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The Ten Commandments of Technical Writing

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September 08, 2014

The Ten Commandments of Technical Writing

Does your open source project need better documentation? Do you wish that new users could on-board to your software more easily? Do you feel that your contributors are discouraged from documenting their code?

Assuming that the answer to at least one of these question is a bright flashing neon YES, this talk goes through the basic principles of technical communication in the context of open source projects. Themes include tone, style, grammar, workflow, and tools.

This talk is based on my personal experience as a technical writer and scrum master in the software industry for the past 6 years, as well as on my adventures in the open source communities for the past year.

**This version of the talk was presented at the KDE Akademy in Brno, September 2014**

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thatdocslady

September 08, 2014
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Transcript

  1. THE TEN COMMANDMENTS OF TECHNICAL WRITING Mikey Ariel Senior Technical

    Writer, Red Hat Akademy, September 2014
  2. 2 Who am I? • Technical writer (6+ years in

    enterprise software) • Write the Docs EU community lead • Former scrum master (SAFe / Scrumban) • Technophile • Language nerd • Perpetually excited about all the things
  3. 3

  4. 4 What do I want? • World domination through documentation

    • Not just for writers anymore! • Bringing “communication” back into “technical communication” • Sharing is caring
  5. 5 What do you want? • You are proud of

    your project • You want to share your project with the world • You want to increase contributions • Your project needs to scale • Your project needs to be n00b-friendly
  6. 6 The Ten Commandments of Technical Writing • Wait, what?

    • The first (best?) piece of technical writing • A good task can be described in 10 steps or fewer • Tone and style • Process management • Structure and format • Grammar conventions
  7. 7 Tone and Style

  8. 8 I am the one and only Voice. • Much

    contributor. So voice. Many tone. • The right voice for the right audience • Neutralize then localize • Veteran level: Tone guide!
  9. 9 Thou shalt not take the audience in vain. •

    Who are my readers? What do they need? • Actual versus potential audience • Different content for different user levels • Simplified English • Veteran level: Audience-targeted content!
  10. 10 Process Management

  11. 11 Thou shalt have no other workflow before the official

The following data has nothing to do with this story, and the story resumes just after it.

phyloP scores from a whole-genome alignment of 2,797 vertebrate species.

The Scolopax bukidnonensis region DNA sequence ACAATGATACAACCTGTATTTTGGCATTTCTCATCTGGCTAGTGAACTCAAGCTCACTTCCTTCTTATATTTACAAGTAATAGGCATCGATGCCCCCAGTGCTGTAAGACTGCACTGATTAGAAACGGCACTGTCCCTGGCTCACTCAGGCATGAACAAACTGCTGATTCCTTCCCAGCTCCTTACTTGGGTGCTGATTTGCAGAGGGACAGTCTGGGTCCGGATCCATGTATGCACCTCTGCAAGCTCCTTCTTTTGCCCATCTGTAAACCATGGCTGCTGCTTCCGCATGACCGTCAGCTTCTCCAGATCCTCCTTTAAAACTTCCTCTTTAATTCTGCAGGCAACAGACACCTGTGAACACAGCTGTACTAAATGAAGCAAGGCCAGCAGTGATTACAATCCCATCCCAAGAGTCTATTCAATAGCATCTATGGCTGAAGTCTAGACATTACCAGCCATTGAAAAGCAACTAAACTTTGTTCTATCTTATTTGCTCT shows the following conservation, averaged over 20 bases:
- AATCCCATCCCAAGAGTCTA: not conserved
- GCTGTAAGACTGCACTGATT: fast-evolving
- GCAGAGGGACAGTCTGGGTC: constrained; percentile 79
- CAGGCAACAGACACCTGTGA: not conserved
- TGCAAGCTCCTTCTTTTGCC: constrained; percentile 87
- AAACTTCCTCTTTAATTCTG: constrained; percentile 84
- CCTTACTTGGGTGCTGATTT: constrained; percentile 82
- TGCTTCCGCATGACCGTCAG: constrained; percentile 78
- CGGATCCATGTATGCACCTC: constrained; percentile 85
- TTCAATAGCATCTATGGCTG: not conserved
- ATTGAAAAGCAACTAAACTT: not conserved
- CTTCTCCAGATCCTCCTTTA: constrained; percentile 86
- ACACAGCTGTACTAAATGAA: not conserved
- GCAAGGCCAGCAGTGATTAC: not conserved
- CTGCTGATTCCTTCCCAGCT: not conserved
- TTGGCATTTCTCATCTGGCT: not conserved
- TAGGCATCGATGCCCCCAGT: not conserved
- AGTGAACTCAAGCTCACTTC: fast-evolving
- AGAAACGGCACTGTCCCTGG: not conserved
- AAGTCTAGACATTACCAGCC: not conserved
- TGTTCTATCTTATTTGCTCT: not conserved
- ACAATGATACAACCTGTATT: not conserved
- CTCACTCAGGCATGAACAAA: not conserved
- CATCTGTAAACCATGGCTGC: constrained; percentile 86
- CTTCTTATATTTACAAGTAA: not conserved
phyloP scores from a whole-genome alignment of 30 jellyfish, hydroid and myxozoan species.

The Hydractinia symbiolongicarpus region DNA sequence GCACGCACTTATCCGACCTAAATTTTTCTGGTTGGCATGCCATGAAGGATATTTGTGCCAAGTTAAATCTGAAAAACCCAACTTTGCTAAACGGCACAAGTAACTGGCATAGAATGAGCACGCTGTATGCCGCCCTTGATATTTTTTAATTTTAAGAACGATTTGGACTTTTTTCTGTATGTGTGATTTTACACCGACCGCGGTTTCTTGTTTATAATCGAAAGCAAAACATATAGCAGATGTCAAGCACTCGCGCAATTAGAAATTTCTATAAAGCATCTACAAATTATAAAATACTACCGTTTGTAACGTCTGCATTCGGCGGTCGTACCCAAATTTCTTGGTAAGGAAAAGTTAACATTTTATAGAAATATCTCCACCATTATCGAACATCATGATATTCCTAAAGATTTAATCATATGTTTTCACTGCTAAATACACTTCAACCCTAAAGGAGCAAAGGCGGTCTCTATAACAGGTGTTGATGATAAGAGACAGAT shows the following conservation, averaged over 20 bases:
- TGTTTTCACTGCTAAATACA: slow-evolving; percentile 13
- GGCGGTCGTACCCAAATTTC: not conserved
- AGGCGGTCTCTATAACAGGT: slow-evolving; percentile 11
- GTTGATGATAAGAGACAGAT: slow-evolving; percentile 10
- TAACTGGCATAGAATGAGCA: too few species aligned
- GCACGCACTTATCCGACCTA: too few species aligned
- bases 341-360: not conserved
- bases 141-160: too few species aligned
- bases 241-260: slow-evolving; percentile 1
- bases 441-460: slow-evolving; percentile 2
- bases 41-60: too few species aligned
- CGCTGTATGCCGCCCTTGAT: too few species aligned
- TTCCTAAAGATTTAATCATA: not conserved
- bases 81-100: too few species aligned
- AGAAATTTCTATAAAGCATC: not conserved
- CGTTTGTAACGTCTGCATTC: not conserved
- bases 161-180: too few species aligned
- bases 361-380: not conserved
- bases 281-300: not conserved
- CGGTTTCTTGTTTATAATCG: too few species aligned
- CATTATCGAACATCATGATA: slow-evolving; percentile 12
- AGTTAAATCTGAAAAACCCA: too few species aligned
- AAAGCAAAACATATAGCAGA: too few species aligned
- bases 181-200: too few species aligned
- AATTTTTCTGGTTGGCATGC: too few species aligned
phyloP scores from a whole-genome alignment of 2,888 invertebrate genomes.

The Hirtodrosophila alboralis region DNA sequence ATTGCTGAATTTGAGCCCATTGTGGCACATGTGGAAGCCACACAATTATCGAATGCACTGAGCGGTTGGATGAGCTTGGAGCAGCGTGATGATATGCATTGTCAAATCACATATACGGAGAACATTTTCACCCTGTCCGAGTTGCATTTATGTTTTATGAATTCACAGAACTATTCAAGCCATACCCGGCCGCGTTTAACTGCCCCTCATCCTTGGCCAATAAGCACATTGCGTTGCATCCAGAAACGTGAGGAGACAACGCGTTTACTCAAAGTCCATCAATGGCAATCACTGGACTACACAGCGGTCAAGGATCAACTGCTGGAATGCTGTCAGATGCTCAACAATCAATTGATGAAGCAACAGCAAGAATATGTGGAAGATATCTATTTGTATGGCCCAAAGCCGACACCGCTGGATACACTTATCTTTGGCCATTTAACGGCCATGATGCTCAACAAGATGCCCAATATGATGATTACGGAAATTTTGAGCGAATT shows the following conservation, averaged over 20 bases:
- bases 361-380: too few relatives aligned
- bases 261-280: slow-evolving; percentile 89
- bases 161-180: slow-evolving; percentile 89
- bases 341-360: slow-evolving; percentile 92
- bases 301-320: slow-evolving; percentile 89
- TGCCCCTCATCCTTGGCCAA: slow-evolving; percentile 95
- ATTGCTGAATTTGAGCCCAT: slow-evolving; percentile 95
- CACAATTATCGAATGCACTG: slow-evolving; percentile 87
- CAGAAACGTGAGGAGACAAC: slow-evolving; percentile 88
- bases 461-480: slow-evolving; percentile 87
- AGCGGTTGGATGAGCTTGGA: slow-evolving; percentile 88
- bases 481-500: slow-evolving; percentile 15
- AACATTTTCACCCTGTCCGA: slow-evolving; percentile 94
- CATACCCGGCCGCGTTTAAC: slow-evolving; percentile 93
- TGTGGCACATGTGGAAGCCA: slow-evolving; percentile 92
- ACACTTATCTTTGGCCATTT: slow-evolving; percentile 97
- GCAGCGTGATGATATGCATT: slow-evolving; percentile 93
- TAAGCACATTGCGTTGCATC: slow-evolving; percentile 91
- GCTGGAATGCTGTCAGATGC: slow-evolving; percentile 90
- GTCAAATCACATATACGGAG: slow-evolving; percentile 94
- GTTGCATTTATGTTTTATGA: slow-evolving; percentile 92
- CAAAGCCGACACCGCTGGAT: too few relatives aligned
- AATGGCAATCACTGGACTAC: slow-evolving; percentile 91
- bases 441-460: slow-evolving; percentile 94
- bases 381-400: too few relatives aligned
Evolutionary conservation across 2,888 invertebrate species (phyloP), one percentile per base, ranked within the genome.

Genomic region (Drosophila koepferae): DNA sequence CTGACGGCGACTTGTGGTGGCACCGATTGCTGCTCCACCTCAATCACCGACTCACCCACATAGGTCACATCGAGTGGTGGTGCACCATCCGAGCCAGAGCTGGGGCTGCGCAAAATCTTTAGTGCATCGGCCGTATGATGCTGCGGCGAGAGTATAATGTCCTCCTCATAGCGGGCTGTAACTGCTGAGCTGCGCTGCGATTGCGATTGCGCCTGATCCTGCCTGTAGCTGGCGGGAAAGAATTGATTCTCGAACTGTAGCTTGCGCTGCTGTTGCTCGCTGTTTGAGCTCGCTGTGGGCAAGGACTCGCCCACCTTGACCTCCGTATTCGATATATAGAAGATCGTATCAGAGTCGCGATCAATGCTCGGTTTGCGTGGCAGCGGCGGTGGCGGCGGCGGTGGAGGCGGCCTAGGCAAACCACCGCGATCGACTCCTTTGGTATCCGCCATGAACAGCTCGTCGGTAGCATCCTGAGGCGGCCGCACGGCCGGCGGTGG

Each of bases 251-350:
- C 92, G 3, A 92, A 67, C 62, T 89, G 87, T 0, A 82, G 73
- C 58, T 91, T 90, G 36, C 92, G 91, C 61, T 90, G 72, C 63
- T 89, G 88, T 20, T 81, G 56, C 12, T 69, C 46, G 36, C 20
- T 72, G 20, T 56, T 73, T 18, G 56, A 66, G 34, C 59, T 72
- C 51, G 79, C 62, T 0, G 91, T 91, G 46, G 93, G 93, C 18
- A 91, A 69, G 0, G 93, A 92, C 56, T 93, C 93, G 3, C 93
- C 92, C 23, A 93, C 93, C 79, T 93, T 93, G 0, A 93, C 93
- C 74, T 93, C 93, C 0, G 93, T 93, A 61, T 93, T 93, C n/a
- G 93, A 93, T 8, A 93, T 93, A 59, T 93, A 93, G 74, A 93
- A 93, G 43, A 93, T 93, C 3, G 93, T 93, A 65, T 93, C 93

workflow. • Cat herding without a plan • No such thing as too soon • Keep it simple, simple • Veteran level: Automate all the things!
  12. 12 Remember documentation in your release schedule, to keep it

    holy. • Include doc discussions when you plan a release • Keep the writers in the loop during development • Make documentation a development requirement • Veteran level: README-driven development!
  13. 13 Honor thy contributors and thy community. • A template

    is worth 1,000 style guides • Find the best tool for the job • Listen to your community • Remember your translators • Veteran level: Doc sprints!
  14. 14 Structure and Format

  15. 15 Thou shalt not overkill. • I like big books

    and I cannot lie • Attention span is getting shorte.... Ooh, squirrel!! • Bottom line first – TL;DR • Repetition, repetition, repetition... NOT • Content chunking helps skimming
  16. 16 Thou shalt steal, re­use, and adapt. • Plagiarize, plagiarize,

    plagiarize! • Content reuse and snippets • Fork, clone, push, credit • Veteran level: Convert all the things!
  17. 17 Thou shalt make unto thee diagrams, screenshots, and code

    examples. • An image is worth 1,000 words • Code examples... or templates? • Multimedia content increases user coverage • Veteran level: Embed all the things!
  18. 18 Grammar Conventions

  19. 19 Thou shalt not commit ambiguity. • Pronouns • It

    is a cousin • They like to talk • This that and the other • Participles or gerunds? • Use the script for invoking methods • Transitive verbs • You have to install this tool • The user has privileges
  20. 20 Thou shalt not commit ambiguity. • Passive voice •

    Dependencies are found by scanning binaries • This script is run to modify configuration • Could've should've would've • This operation should start your application • You could start the application with this operation • Context • Step 1: Run the command
  21. 21 Thou shalt covet simple grammar. • Adverbs • Create

    a new file • Run this script to easily set properties • Jargon • LBJ took the IRT down to 4th St USA • Etc., etc., etc... • Compound sentences • You can revert your changes, and if you perform the rollback correctly, you can restore your system to its previous state, before you made the changes.
  22. 22 Thou shalt covet simple grammar. • Keep it simple,

    present • This command will modify properties • Perfectly redundant • If you have installed the application • Contractions and possessives • Don't, it's, can't • Things cannot own other things • Parentheses • Edit the file (located in your home directory)
  23. 23 Extra credit (read: awesome things and people) Style and

    tone • Engage or die: Four Techniques for Writing Indispensable Docs (Kelly O'Brien) • Tone in Documentation (Jessica Rose) Workflow and process • README-Driven Development (Thomas Parisot) • Writing Docs: A Beginners Guide to Writing Documentation (Eric Holscher) Community • Write the Docs (Docs or it didn't happen!) • No Onions in My Salad: How to Manage Emerging Communities (Dr. Paul Adams)
  24. QUESTIONS? COMMENTS? FLOWERS? TOMATOES? You can also ask me later

    here, here, here, and there: Email mariel@redhat.com Google+ mikeymay972@gmail.com Twitter @thatdocslady Freenode thatdocslady